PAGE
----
• 3. Everyone is different: Know the people you give feedback to. Some are open, some are less, so you may have to vary your approach between “Simple direct honesty” to “Very gentle”. If you haven’t had the chance to get to know the receiver, then be gentle, and adapt the conversation depending of how the receiver reacts. If you feel that the receiver goes into the defensive, quickly change your approach to disengage, or you may have to stop altogether to prevent frustration or waste of time.
  • 4. Aim at what the receiver wants: Although this tip is good to consider in every type of communication, it still applies very well here. The trick is to concentrate your words around what the receiver will gain rather than anyone else. For example, you could use the team approach like “If you do it that way, others will like your code more.”, but the receiver will be more receptive if you turn it around for him only like “You will have a much better time using your own code if you do it that way instead.”. Try thinking about what the receiver wants, and turn your feedback around that. It may be tricky at first, but it becomes easier as you try it.
  • 5. Be clear: Explain the feedback, whether it’s by giving a simple explanation, or using specific examples. Avoid saying “Don’t use too much blue.” and turn it around like “If you use more orange, you’ll add contrast and visibility.”. If the message is understood, chances are, it will be taken into account. However, if it’s too vague or completely unclear, the receiver won’t know how to change, or won’t be motivated to do it, or worst, may even feel irritated.
  • 6. Ask the receiver how he feels: Giving feedback must be a conversation and not a one-way street. Ask the receiver what he thinks of the feedback, and how he feels. It will get him to open up and discuss, and you may even come to an understanding better than what you hoped for. Some people will give their opinion without asking, but some have a hard time speaking, so give them a chance to talk, make it easy for them.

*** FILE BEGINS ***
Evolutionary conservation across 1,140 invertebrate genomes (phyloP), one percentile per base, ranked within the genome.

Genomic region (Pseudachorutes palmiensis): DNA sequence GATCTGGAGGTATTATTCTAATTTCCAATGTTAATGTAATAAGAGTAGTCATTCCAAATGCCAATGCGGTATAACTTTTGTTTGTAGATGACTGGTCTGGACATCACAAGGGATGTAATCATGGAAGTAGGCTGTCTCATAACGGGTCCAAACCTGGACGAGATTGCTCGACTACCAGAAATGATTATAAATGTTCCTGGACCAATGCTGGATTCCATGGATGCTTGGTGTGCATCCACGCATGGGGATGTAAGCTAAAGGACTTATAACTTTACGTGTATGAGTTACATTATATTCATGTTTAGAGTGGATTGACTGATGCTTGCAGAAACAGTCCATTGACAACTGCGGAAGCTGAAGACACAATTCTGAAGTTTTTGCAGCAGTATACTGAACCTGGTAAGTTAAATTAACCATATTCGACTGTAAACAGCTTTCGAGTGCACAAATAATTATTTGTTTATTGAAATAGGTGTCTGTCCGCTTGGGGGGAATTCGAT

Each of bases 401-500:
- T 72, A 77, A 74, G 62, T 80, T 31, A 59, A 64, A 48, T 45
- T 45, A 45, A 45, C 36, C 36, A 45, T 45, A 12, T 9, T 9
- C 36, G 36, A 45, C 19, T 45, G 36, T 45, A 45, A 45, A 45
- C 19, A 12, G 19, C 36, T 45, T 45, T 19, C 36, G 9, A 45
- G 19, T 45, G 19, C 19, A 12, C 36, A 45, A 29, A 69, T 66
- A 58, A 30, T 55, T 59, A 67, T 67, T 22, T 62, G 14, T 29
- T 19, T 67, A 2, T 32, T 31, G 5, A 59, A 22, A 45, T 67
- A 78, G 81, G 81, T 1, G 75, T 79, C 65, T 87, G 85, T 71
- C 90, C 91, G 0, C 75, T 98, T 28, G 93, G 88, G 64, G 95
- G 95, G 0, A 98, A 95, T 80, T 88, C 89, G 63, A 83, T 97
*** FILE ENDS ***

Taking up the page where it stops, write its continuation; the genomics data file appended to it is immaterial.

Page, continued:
In conclusion

Giving feedback is important, and how you give it is just as important. Avoid blaming others for a lack of openness if you do not pay attention to how you give feedback. Adapt your approach to the person and context, and you will get your messages across.

Feel free to share more tips or discussions you had.


1 Comment

Risks: not always negative

A common thinking about risks is that they are all negative and should be mitigated or avoided as much as possible. That common thinking is wrong!

A negative risk is a treat, but a risk can be positive and considered an opportunity so instead of mitigating or avoiding, you’ll want to exploit or enhance.

A good example is the risk of having too many visitors on your brand new website on the day of the launch. Having lots of visits is positive, so it’s not a treat unless it’s poorly planned and can crash the server, so you have to take it into consideration.

You may want to enhance the risk (plan a marketing blast to attract even more visitors) or exploit (use cloud hosting that can adapt resource accordingly, or have more resources ready for the server so you can welcome more visitors). You could simply accept and make sure the website simply displays a temporary message if too many people are visiting at once.

Risks are not all that bad, and even positive ones shouldn’t be ignored.